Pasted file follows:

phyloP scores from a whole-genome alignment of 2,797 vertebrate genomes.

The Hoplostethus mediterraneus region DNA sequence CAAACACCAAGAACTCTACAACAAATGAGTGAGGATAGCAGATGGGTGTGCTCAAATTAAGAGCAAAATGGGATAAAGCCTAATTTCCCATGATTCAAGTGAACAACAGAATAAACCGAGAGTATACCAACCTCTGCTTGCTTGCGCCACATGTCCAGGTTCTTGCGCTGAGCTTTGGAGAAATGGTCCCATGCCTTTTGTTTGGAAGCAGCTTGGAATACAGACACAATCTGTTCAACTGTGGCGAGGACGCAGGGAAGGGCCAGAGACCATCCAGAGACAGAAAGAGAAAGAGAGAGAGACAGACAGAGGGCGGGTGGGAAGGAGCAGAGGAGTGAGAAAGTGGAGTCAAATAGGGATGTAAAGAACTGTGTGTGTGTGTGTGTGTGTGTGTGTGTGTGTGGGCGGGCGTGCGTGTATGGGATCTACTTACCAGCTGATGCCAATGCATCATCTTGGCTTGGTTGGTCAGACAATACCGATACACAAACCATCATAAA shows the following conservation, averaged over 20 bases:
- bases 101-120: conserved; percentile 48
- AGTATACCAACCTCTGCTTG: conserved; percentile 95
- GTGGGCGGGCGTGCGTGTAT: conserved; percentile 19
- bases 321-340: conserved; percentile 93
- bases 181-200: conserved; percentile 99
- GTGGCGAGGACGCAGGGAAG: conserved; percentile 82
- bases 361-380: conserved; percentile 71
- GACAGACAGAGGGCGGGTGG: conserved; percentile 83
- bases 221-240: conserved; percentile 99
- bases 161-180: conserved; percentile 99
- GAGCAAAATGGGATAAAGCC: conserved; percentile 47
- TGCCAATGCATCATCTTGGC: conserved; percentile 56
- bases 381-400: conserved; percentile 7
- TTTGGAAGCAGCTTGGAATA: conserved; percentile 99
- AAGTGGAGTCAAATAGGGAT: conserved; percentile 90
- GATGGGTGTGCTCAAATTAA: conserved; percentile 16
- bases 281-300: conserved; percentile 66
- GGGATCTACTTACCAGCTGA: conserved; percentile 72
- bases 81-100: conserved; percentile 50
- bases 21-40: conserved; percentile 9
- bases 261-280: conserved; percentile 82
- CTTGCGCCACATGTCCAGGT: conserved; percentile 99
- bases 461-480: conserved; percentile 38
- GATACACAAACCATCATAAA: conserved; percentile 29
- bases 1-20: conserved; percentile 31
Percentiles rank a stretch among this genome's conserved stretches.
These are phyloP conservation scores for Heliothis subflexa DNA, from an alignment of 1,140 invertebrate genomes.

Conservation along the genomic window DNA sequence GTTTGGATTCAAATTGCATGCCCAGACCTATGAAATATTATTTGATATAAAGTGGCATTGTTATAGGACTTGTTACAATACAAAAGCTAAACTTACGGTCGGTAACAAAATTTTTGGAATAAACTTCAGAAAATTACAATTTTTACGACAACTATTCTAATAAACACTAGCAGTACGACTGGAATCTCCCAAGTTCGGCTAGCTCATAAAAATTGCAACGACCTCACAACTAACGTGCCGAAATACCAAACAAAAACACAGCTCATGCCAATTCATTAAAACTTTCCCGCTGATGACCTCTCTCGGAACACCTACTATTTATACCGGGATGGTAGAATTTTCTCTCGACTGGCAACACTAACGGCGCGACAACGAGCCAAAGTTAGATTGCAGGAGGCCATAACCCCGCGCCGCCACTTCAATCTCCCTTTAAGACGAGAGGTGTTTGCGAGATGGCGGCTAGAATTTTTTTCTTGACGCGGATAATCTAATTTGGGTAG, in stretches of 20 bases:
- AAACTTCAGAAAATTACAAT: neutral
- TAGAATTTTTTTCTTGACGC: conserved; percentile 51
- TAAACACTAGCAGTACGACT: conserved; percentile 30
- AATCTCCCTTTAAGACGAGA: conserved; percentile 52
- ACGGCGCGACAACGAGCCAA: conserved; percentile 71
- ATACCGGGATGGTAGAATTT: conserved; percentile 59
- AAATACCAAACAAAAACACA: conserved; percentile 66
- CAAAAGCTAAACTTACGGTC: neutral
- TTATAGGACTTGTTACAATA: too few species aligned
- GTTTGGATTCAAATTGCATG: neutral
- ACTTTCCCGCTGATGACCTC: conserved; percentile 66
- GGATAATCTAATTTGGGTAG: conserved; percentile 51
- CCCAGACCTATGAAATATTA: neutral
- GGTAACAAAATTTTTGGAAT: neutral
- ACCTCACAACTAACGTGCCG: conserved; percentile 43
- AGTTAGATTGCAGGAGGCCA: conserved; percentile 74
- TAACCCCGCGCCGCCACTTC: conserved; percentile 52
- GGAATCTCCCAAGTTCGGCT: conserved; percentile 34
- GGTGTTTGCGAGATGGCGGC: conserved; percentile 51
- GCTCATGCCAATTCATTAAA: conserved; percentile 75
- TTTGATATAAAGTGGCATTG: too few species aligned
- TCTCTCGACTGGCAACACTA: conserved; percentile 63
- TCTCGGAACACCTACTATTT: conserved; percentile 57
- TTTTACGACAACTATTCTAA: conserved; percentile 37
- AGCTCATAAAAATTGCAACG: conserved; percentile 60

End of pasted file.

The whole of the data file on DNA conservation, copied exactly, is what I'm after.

phyloP scores from a whole-genome alignment of 2,797 vertebrate genomes.

The Hoplostethus mediterraneus region DNA sequence CAAACACCAAGAACTCTACAACAAATGAGTGAGGATAGCAGATGGGTGTGCTCAAATTAAGAGCAAAATGGGATAAAGCCTAATTTCCCATGATTCAAGTGAACAACAGAATAAACCGAGAGTATACCAACCTCTGCTTGCTTGCGCCACATGTCCAGGTTCTTGCGCTGAGCTTTGGAGAAATGGTCCCATGCCTTTTGTTTGGAAGCAGCTTGGAATACAGACACAATCTGTTCAACTGTGGCGAGGACGCAGGGAAGGGCCAGAGACCATCCAGAGACAGAAAGAGAAAGAGAGAGAGACAGACAGAGGGCGGGTGGGAAGGAGCAGAGGAGTGAGAAAGTGGAGTCAAATAGGGATGTAAAGAACTGTGTGTGTGTGTGTGTGTGTGTGTGTGTGTGTGGGCGGGCGTGCGTGTATGGGATCTACTTACCAGCTGATGCCAATGCATCATCTTGGCTTGGTTGGTCAGACAATACCGATACACAAACCATCATAAA shows the following conservation, averaged over 20 bases:
- bases 101-120: conserved; percentile 48
- AGTATACCAACCTCTGCTTG: conserved; percentile 95
- GTGGGCGGGCGTGCGTGTAT: conserved; percentile 19
- bases 321-340: conserved; percentile 93
- bases 181-200: conserved; percentile 99
- GTGGCGAGGACGCAGGGAAG: conserved; percentile 82
- bases 361-380: conserved; percentile 71
- GACAGACAGAGGGCGGGTGG: conserved; percentile 83
- bases 221-240: conserved; percentile 99
- bases 161-180: conserved; percentile 99
- GAGCAAAATGGGATAAAGCC: conserved; percentile 47
- TGCCAATGCATCATCTTGGC: conserved; percentile 56
- bases 381-400: conserved; percentile 7
- TTTGGAAGCAGCTTGGAATA: conserved; percentile 99
- AAGTGGAGTCAAATAGGGAT: conserved; percentile 90
- GATGGGTGTGCTCAAATTAA: conserved; percentile 16
- bases 281-300: conserved; percentile 66
- GGGATCTACTTACCAGCTGA: conserved; percentile 72
- bases 81-100: conserved; percentile 50
- bases 21-40: conserved; percentile 9
- bases 261-280: conserved; percentile 82
- CTTGCGCCACATGTCCAGGT: conserved; percentile 99
- bases 461-480: conserved; percentile 38
- GATACACAAACCATCATAAA: conserved; percentile 29
- bases 1-20: conserved; percentile 31
Percentiles rank a stretch among this genome's conserved stretches.
These are phyloP conservation scores for Heliothis subflexa DNA, from an alignment of 1,140 invertebrate genomes.

Conservation along the genomic window DNA sequence GTTTGGATTCAAATTGCATGCCCAGACCTATGAAATATTATTTGATATAAAGTGGCATTGTTATAGGACTTGTTACAATACAAAAGCTAAACTTACGGTCGGTAACAAAATTTTTGGAATAAACTTCAGAAAATTACAATTTTTACGACAACTATTCTAATAAACACTAGCAGTACGACTGGAATCTCCCAAGTTCGGCTAGCTCATAAAAATTGCAACGACCTCACAACTAACGTGCCGAAATACCAAACAAAAACACAGCTCATGCCAATTCATTAAAACTTTCCCGCTGATGACCTCTCTCGGAACACCTACTATTTATACCGGGATGGTAGAATTTTCTCTCGACTGGCAACACTAACGGCGCGACAACGAGCCAAAGTTAGATTGCAGGAGGCCATAACCCCGCGCCGCCACTTCAATCTCCCTTTAAGACGAGAGGTGTTTGCGAGATGGCGGCTAGAATTTTTTTCTTGACGCGGATAATCTAATTTGGGTAG, in stretches of 20 bases:
- AAACTTCAGAAAATTACAAT: neutral
- TAGAATTTTTTTCTTGACGC: conserved; percentile 51
- TAAACACTAGCAGTACGACT: conserved; percentile 30
- AATCTCCCTTTAAGACGAGA: conserved; percentile 52
- ACGGCGCGACAACGAGCCAA: conserved; percentile 71
- ATACCGGGATGGTAGAATTT: conserved; percentile 59
- AAATACCAAACAAAAACACA: conserved; percentile 66
- CAAAAGCTAAACTTACGGTC: neutral
- TTATAGGACTTGTTACAATA: too few species aligned
- GTTTGGATTCAAATTGCATG: neutral
- ACTTTCCCGCTGATGACCTC: conserved; percentile 66
- GGATAATCTAATTTGGGTAG: conserved; percentile 51
- CCCAGACCTATGAAATATTA: neutral
- GGTAACAAAATTTTTGGAAT: neutral
- ACCTCACAACTAACGTGCCG: conserved; percentile 43
- AGTTAGATTGCAGGAGGCCA: conserved; percentile 74
- TAACCCCGCGCCGCCACTTC: conserved; percentile 52
- GGAATCTCCCAAGTTCGGCT: conserved; percentile 34
- GGTGTTTGCGAGATGGCGGC: conserved; percentile 51
- GCTCATGCCAATTCATTAAA: conserved; percentile 75
- TTTGATATAAAGTGGCATTG: too few species aligned
- TCTCTCGACTGGCAACACTA: conserved; percentile 63
- TCTCGGAACACCTACTATTT: conserved; percentile 57
- TTTTACGACAACTATTCTAA: conserved; percentile 37
- AGCTCATAAAAATTGCAACG: conserved; percentile 60